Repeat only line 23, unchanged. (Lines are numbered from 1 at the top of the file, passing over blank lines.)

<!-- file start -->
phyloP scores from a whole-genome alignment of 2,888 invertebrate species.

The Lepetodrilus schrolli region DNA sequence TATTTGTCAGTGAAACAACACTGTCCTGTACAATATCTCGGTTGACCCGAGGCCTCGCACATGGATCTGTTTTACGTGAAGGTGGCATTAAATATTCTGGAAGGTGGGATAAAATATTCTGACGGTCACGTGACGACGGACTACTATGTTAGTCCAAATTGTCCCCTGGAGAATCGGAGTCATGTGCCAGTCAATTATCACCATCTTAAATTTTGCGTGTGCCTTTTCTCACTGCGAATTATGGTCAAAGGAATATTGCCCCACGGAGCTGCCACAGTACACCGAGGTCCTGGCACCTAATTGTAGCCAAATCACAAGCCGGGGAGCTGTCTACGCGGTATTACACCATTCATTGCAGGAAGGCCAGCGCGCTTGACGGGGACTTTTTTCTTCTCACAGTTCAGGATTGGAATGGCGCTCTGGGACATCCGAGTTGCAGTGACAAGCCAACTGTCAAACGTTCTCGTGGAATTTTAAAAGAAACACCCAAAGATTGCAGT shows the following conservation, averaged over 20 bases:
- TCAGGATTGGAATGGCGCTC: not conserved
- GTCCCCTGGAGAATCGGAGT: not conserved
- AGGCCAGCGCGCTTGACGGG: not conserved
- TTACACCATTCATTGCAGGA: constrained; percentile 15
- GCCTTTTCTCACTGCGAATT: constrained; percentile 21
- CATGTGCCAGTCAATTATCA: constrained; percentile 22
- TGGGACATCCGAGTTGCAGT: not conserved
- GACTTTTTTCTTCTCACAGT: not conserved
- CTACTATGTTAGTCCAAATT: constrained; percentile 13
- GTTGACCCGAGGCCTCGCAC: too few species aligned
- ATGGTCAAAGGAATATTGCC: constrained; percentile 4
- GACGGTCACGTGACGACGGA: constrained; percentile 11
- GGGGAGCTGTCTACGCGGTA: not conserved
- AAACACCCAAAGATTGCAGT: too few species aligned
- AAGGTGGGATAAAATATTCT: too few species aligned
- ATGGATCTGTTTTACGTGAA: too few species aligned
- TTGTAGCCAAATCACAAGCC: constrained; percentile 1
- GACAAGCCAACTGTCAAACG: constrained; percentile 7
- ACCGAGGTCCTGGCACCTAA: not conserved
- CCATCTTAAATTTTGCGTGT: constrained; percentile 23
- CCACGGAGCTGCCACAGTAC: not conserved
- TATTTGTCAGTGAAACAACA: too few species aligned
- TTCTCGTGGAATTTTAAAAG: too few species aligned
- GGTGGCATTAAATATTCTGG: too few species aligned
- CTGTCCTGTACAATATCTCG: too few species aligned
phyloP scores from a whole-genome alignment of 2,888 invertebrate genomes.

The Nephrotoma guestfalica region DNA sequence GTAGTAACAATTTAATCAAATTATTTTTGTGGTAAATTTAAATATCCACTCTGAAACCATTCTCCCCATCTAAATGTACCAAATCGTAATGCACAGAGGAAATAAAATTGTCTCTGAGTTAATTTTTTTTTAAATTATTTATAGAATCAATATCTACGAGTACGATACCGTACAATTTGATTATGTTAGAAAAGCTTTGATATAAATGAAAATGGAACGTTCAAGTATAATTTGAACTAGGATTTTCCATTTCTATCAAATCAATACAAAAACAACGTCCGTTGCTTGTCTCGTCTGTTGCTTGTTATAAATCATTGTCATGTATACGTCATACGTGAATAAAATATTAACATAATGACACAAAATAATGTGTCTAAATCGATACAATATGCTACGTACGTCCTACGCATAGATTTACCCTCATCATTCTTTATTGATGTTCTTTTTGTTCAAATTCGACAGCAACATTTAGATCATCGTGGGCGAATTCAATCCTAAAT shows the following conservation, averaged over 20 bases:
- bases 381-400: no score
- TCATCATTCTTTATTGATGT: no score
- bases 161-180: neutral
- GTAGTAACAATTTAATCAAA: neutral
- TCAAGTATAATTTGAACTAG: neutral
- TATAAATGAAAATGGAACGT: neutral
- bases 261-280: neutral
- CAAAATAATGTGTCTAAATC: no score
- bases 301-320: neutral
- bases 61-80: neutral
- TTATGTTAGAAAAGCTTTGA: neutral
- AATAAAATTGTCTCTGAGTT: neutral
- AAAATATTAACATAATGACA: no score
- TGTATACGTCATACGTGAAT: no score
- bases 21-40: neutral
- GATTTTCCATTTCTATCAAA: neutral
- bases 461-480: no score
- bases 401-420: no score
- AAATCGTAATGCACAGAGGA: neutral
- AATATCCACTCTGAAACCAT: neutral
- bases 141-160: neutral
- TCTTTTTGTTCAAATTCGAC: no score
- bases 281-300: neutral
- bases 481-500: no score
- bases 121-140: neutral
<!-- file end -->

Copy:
- CCACGGAGCTGCCACAGTAC: not conserved